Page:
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Kashmir shining: Better infrastructure under Rashtriya Krishi Vikas Yojana boosts grape production in Ganderbal Ganderbal
Image: Pixabay

Kashmir shining: Better infrastructure under Rashtriya Krishi Vikas Yojana boosts grape production in Ganderbal

India Blooms News Service | @indiablooms | 04 Aug 2020, 11:53 am

Srinagar: It seems that Kashmir is shining following the Aug 5 move by the Centre in 2019 to scrap Article 370 as it has benefited people who are attempting to prosper in self-employment.

One such region is Ganderbal which has now become the hub of grape cultivation after the implementation of the Rashtriya Krishi Vikas Yojana. 

In Kashmir, people depend on  horticulture sector for their livelihoods and grape cultivation is a major source of income for many families.

After the state was made a Union Territory last year, there have been marked improvements in the horticulture sector under the centrally sponsored Rashtriya Krishi Vikas Yojana, and grape cultivators say that the quality and quantity of the crops have since seen a lot of improvement, reports ANI news agency.

"Developmental activities are taking place under the Rashtriya Krishi Vikas Yojana by the central government. After getting the Union Territory status, the government has been showing more interest in the development of the Valley and has been sanctioning adequate funds for the benefit of the growers and overall promotion of the horticulture sector in the Valley," Manzoor Ahmad Bhat, the Chief Horticulture Officer in Ganderbal told the Indian news agency.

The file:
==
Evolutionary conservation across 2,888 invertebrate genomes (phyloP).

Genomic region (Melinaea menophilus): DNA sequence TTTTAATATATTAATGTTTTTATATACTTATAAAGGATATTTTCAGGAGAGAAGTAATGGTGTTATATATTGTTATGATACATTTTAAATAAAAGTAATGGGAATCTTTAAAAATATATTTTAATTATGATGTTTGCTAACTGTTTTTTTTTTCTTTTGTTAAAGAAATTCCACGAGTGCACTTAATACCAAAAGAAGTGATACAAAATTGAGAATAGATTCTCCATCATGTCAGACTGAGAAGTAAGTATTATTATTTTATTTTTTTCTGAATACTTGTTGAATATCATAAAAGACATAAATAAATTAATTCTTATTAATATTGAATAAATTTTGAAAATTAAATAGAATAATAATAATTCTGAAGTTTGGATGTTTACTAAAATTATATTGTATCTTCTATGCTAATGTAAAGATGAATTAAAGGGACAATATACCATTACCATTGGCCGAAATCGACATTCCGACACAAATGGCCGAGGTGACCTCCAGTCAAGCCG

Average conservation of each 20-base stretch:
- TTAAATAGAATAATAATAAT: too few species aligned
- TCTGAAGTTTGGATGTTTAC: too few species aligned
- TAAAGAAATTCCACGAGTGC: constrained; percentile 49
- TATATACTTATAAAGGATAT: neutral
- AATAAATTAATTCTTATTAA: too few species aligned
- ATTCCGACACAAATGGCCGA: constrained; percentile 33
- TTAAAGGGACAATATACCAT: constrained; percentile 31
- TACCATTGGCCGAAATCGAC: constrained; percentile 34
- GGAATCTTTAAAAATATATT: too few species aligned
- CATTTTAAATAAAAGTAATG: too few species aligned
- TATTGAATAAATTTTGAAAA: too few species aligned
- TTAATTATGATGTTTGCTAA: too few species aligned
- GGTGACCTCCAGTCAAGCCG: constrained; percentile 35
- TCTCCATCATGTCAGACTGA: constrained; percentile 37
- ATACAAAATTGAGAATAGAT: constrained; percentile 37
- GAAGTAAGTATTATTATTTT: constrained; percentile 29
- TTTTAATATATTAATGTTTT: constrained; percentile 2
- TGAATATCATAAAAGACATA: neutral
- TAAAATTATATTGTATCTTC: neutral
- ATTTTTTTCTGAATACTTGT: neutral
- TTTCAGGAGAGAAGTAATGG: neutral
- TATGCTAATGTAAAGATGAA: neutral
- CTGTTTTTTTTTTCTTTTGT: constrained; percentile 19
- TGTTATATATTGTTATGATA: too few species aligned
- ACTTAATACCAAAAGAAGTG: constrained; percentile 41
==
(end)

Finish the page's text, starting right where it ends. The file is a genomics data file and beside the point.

"The new bowler and the netting systems introduced by the Ministry of Horticulture will protect grapes from damage during hail storms and bad weather. These have both been given to us at a subsidised rate and we hope to see higher quality and quantity of grape production from now on." Bhat told ANI.

Abdul Hamid, another grape farmer in the district, told the news agency iron rods were also provided to grape farmers for their vineyards at a subsidy under the scheme, which will reduce the maintenance required and increase the efficiency of grape cultivation.

"Traditionally, we use wooden sticks to support the grapevines but those need to be constantly checked and taken care of. They need to be replaced every year and this tedious maintenance process greatly affects the output. The government has given us iron rods at a subsidy to use in our vineyards and we hope that this will greatly increase production," Hamid said.